In 2001, Tina and Charlie Mattingly purchased the site for $230,000. Since then, asbestos have been removed and most of the broken windows were replaced. In 2014, Louisville Metro Council approved a zoning request by Charlie to convert the building into a hotel complete with a restaurant and convention center. As of October 2021, the plans have not materialized although renovation work have been done on the first few floors of the building.
Today, Tina and Charlie conduct a series paranormal tours at Waverly HIlls Sanatorium including a 2.5-hour historical tour, a 2-hour guided paranormal tour, and a 6-hour public investigation tour. Special events are also held during the Halloween season. All proceeds goes towards the restoration of the century old sanatorium. To reserve a tour to Waverly HIlls Sanatorium, visit their official website here.
Is Waverly Hills Sanatorium Really Haunted?
Waverly Hill Sanatorium is known to be one of the most haunted places in the United States. Some of the paranormal activities experienced by visitors on tours include voices in the empty rooms of the building, odd smells, and inexplicable sensation, as if one was being touched. Ghostly apparition have also been caught on camera on numerous occasion.
One of the popular resident ghost at Waverly Hills Sanatorium is a young boy named Timmy. Timmy was said to be six years old when he passed away in the hospital, albeit it was not known if he had died passed away from tuberculosis. It is said that Timmy now haunts the hospital, playing unsuspecting pranks on tourists visiting the sanatorium. Timmy is also particularly fond of balls, and visitors would claim to see balls rolling on the floor. However, skeptics believed that the movements are likely due to wind and the uneven flooring of the building.
The fifth floor was notoriously known to be where the mentally disturbed patients were housed. Today, it is one of the most haunted area in the sanatorium. The legend also talks about Room 502 where two nurses have committed suicide. One is said to have hung herself in the room after getting pregnant out of wedlock, while the other reportedly jumped out of the window due to stress. However, both stories are not officially documented in the hospital’s record. Nonetheless, visitors in Room 502 have reported the sighting of apparitions in a nurse uniform, while some have experienced an overwhelming sensation that compelled them to jump from the window.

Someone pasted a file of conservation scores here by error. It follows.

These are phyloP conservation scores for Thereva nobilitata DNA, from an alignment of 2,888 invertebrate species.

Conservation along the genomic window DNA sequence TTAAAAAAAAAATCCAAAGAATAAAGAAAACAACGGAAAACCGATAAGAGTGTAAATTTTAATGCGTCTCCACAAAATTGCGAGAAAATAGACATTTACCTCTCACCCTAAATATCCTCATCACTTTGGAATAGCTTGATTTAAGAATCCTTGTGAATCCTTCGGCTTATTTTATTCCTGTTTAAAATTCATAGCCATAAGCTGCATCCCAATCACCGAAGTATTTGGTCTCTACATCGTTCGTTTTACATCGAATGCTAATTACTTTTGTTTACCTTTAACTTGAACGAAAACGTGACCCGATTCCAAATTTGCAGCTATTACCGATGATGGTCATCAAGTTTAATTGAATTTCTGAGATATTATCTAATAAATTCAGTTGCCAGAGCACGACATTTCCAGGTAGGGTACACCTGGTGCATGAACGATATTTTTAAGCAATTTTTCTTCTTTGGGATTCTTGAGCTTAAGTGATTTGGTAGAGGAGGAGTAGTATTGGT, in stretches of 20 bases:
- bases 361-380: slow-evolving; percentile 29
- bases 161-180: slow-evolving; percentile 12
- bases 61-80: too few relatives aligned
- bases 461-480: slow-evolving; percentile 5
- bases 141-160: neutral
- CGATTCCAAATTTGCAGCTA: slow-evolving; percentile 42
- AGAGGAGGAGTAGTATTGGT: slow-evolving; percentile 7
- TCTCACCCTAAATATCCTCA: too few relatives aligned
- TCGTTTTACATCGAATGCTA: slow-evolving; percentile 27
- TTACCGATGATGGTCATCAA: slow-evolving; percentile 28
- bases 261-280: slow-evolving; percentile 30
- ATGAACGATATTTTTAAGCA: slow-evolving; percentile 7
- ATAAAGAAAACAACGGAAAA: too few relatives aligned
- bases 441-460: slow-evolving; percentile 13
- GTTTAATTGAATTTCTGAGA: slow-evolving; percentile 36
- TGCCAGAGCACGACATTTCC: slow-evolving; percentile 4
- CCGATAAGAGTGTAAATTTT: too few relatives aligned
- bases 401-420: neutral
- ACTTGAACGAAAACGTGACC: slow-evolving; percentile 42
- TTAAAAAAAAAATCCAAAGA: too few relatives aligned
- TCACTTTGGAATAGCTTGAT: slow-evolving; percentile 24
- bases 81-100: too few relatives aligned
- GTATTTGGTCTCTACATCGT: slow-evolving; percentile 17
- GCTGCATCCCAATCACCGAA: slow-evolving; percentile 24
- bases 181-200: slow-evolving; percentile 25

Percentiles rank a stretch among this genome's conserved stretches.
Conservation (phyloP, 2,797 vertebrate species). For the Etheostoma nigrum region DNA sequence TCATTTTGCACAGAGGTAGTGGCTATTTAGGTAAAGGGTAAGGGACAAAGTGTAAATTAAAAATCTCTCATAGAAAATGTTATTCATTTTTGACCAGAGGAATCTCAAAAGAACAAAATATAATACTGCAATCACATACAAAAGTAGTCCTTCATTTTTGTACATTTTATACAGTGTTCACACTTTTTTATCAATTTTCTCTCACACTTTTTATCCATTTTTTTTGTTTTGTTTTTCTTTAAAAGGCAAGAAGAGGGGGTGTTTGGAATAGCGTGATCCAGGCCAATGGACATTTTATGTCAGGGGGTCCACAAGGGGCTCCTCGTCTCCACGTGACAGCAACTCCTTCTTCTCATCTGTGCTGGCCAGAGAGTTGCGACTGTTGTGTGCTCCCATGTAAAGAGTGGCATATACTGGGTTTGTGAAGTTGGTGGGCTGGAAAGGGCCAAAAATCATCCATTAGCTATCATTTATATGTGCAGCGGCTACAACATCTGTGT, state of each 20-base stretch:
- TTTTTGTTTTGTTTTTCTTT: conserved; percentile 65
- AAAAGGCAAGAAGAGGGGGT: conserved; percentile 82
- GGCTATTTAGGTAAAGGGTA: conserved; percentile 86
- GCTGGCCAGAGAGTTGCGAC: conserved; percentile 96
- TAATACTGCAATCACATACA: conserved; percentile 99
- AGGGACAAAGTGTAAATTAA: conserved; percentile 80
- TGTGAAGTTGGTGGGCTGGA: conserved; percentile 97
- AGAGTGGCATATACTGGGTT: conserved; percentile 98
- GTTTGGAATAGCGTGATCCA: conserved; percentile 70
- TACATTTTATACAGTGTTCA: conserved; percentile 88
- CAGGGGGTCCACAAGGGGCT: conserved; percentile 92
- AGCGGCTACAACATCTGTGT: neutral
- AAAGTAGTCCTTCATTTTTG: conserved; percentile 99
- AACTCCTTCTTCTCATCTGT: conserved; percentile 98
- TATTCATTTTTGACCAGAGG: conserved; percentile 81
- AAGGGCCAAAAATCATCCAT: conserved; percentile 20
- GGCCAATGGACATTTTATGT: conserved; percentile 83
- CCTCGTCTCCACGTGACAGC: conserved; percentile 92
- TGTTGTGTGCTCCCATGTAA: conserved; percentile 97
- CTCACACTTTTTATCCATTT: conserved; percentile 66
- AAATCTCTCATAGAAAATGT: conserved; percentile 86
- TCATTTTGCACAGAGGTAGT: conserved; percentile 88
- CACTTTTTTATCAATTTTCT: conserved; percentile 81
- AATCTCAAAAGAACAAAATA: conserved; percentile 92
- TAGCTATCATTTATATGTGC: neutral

Apart from the sanatorium, the infamous Body Chute is also reportedly haunted by staffs and patients who were once wheeled through the tunnel. On many occasions, paranormal investigators have captured voices and dark figures in the tunnel. The haunted sanatorium was featured on numerous television shows including Syfy’s Ghost Hunters, Travel Channel’s Destination Fear , Destination America’s Paranormal Lockdown, and Science Channel’s Mysteries of the Abandoned.
How Many People Died at Waverly Hills Sanatorium?
Due to the lack of proper documentation, the exact number of deaths that have happened at Waverly Hills Sanatorium remains unknown. While some have estimated that 60,000 people have died over the course of the sanatorium’s 52 years of history, the actual figure is likely between 6,000 to 20,000 deaths; this is considering that the sanatorium operated in a relatively small scale prior to the construction of its five-story building, and that the invention of streptomycin in 1943 have dramatically reduced the death rates of tuberculosis patients.
Where is Waverly Hills Sanatorium Located?
Waverly Hill Sanatorium is located at 4400 Paralee Dr, Louisville, KY 40272, USA. To visit Waverly Hills Sanatorium, drive southwest bound along U.S. Highway 31W (Dixie Highway) and turn left into E Pages Ln. From there, drive 0.8 miles before turning right into Paralee Ln; the entrance is 0.5 miles into Paralee Ln.
However, note that Waverly Hills Sanatorium is private property, and that access is strictly limited to visitors who have booked a tour. Anyone caught on the property with no prior reservations or permission are considered trespassing, and will be handed over to the local authorities. Cameras are also installed throughout the site as well as within the building. Over the years, several individuals have been arrested after being caught exploring the abandoned building with no prior permission.